Maratona di Roma 2014
Ooops, I thought on Saturday evening as I was sorting out my race kit and realised that I’d forgotten to pack my Suunto Ambit. Coincidentally, I’d been reading the bit in James Adams’ new book Running and Stuff on the flight over to Rome about how he went to some marathon or other and ran without a garmin and got a PB. I didn’t think I was on PB form but I felt good, and not at all worried about the lack of a timing device.
Friday was travelling, a lovely couple of hours in a cafe overlooking the Colosseum with some fab pizza and lots of Aperol Spritz and then off to the Expo which was pretty basic before a couple of nice bars which both gave us nibbles with our drinks. Sat was a 4 hour cycle tour of the city which was a lot of fun, followed by more pizza, Prosecco and Aperol Spritz and a reasonably early night. We’d had lovely weather but it wasn’t set to last unfortunately.
Sunday morning, chia flapjacks on the metro for breakfast and off to the Colosseum for the start. It was chaos and the heavens opened. Totally soaked in vest and shorts and the rain kept coming.. at least it wasn’t cold! The baggage lorries were spread out with along the road past the Colosseum and Sally’s was at the opposite end to mine. We split up and met back in start area B – at least the start areas seemed to be well organised. In the chaos of the baggage area I’d gone and left my two gels in my bag. Oh well, I knew that there were drinks stations every 5km with both water and gatorade – I decided to alternate one with the other and try and use the gatorade for energy. The start was delayed a few minutes due to a power failure of some sort and just as it stopped raining we were off, onto the wet cobbled streets straight away. We weren’t too far back so the initial congestion didn’t last too long and I passed a fair few people, settling into what felt a comfortable, yet quick pace.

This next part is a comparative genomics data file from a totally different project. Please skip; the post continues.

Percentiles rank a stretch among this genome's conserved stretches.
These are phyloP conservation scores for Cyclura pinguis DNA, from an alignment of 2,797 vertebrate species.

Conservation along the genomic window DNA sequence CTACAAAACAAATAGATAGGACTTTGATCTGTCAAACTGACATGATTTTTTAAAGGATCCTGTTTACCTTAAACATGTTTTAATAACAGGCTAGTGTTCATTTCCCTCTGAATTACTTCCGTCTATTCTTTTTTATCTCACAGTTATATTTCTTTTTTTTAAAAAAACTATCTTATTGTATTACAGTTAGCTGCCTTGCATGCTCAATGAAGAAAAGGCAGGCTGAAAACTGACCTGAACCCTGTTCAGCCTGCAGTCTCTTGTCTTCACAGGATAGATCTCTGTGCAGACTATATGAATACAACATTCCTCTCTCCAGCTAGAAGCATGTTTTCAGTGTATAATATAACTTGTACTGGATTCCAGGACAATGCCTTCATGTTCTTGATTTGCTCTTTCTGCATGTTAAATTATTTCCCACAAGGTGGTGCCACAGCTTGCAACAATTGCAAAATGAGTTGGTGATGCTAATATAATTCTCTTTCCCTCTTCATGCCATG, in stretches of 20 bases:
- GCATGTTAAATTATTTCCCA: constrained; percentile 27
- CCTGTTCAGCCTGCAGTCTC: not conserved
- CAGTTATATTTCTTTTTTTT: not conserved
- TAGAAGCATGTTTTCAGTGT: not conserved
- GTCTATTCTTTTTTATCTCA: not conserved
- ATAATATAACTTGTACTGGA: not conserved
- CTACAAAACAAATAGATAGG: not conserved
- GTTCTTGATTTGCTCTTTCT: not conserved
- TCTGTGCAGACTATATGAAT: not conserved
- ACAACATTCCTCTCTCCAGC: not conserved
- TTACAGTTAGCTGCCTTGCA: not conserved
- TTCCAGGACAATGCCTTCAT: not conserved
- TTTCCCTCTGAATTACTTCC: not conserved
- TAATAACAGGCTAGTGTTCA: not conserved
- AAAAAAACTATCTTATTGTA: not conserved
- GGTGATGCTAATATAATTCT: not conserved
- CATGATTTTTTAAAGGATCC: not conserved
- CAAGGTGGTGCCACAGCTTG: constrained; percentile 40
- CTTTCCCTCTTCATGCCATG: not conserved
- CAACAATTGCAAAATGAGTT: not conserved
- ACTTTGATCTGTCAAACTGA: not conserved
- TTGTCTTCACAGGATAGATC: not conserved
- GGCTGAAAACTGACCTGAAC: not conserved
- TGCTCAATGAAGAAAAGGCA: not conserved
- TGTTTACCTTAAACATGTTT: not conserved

The route first goes south and was on and off the cobbles quite a bit but all good so far. Without a watch I was looking out for the km markers and any clock I could spot, although I wasn’t quite sure what time we started with the delay. There were timing mats at around each 5km with clocks, so I looked out for those. I don’t recall seeing the first but at 10k the time on the clock was around 47 minutes. Quick calculations and I basically decided that if I kept the effort up, I should be on for a good time. We headed back towards the city centre again, along the Tiber on one side or the other for quite a while. Here and there the sun came out and it felt warm but the rain held off mostly and it was fairly cloudy so in the end good conditions for a run. The course was has a lot of turns in it and I noticed that there was a fair amount of arrogance at people trying to hold their line and protect their space – on one turn in particular there was a guy just inside me who was putting his hands up and out to stop people crowding him. Weird.. And a bit of a twattish thing to do I thought.